Others are perfectly capable of believing the bad behavior of the people I’ve worked for, but they can’t accept that I would stand for it very long. They think that I should have walked away to find a better place to labor. These people are harder for me to dismiss, because I think they’re right. I can scarcely believe it myself.
What highly compensated executive in his right mind would stand for being denigrated and cursed by a boss like Henry or Ivan or Richard? What honest professional trying to make a business succeed would tolerate the philandering and self-serving machinations of an Alicia or a Fische? What sensible manager, witness to one bone-headed decision after another eroding all hope of profitability in a company where thousands of workers depend on sound practice and good decision making, could not cry out in alarm, and try at least slow down the madness?
In each case the answer would be me. I would do just that because like most everyone I know I will avoid confrontation at all costs and constantly strive to take the easy way out. It is almost always easier to put up with the devil you know than to learn, the hard way, the tricks and deceits of the devil you’ve yet to meet.
If I weren’t unemployed and despairing of ever finding another job I wouldn’t be writing this and hoping that I can turn it into a book. I would be working late, and getting home too exhausted to wax very creative.
That in itself is a sad state of affairs. I should have written a book a long time ago. If I had, I would be a lot happier, have a lot fewer regrets (saved and realized), and have put up with a lot less crap at this point in my life. Had I struck out to do what I enjoy early on rather than waiting to be forced into it by circumstances, both I and (I like to think) the world would be better off for it.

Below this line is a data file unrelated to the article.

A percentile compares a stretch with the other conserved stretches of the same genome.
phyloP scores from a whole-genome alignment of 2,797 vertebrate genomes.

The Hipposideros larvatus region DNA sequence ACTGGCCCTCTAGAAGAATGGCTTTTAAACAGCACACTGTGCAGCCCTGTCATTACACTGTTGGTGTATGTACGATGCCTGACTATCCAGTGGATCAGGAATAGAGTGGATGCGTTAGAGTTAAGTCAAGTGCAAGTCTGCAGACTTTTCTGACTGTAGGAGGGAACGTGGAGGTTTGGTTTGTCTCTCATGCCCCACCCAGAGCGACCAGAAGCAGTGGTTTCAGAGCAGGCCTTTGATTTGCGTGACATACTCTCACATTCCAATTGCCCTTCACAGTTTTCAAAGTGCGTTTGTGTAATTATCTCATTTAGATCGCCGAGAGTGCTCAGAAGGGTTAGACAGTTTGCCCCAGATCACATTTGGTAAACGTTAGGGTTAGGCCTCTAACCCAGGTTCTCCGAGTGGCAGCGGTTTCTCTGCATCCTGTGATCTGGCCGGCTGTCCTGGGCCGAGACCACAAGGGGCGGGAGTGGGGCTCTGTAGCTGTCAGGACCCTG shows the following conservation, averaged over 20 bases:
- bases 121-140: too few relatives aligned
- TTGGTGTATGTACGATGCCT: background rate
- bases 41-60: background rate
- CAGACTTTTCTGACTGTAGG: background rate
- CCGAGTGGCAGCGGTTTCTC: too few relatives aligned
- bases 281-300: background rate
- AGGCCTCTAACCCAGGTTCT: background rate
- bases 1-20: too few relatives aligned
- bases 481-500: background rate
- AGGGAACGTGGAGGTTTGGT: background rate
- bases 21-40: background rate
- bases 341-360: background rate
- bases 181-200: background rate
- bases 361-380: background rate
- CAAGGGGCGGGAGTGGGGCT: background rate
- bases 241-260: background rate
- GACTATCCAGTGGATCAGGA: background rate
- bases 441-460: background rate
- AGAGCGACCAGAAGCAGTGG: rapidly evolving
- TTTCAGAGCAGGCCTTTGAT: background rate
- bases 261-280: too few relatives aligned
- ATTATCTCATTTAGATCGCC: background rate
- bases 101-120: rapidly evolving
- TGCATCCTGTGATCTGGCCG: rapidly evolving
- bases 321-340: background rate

I should be writing this and making a book of it now because it is time for a lot of this stuff to be said. Fifteen million people are out of work, most of them through no fault of their own. Most of them have no idea what happened to them. They were blindsided by economic events way beyond their control. Many, many of them have been without work for a long time—eighteen months is not unheard of. They have lost their health insurance, their homes, their cars, their self respect, and their dignity. They suffer from depression, feelings of inadequacy and hopelessness.
They suffer from a host of other maladies that are the radioactive fallout of poverty, stress and depression. They’ve stopped taking or cut down on their medications because they can’t afford to buy both prescriptions and food. They don’t go to the doctor when they need to because they must use what little money they have to eat, shelter their families, and fund their search for another job. Priorities are shuffled and re-shuffled based on the exigency of the day. They are suffering mightily, and for the most part they do not understand that this is something that was done to them and for which they ought to be indignant.
Even the folks who realize that this economic turmoil we find ourselves in was avoidable are blaming the wrong causes. George W. Busch is a favorite target. Everyone loves to hate George. His stupid grin invites blame and ridicule. George borrowed us into a hole to finance his military adventuring in Iraq and Afghanistan. George is the very embodiment of goofy evil.
Big oil is another culprit, squeezing us dry of money while they pollute our planet and exhaust our resources for their own profit. Who else to blame: welfare recipients, the unemployed slackers who won’t get off their backsides and get a job so long as unemployment benefits are available for the effort of not working, deadbeats who got mortgages they couldn’t afford by lying through their teeth and now refuse to pay what they owe, middle-aged, white, Republican men because, let’s face it, they are to blame for nearly everything else, Namby-pamby liberal socialists determined to spend us into oblivion with a host of ridiculous social entitlement programs calculated to take money away from hard-working Americans and transfer it wholesale to lazy, shiftless scam artists whose only skill is gaming the system, and illegal aliens of every stripe and color who are stealing a living from natural born American citizens by working at jobs no one else wants for wages no one else will take.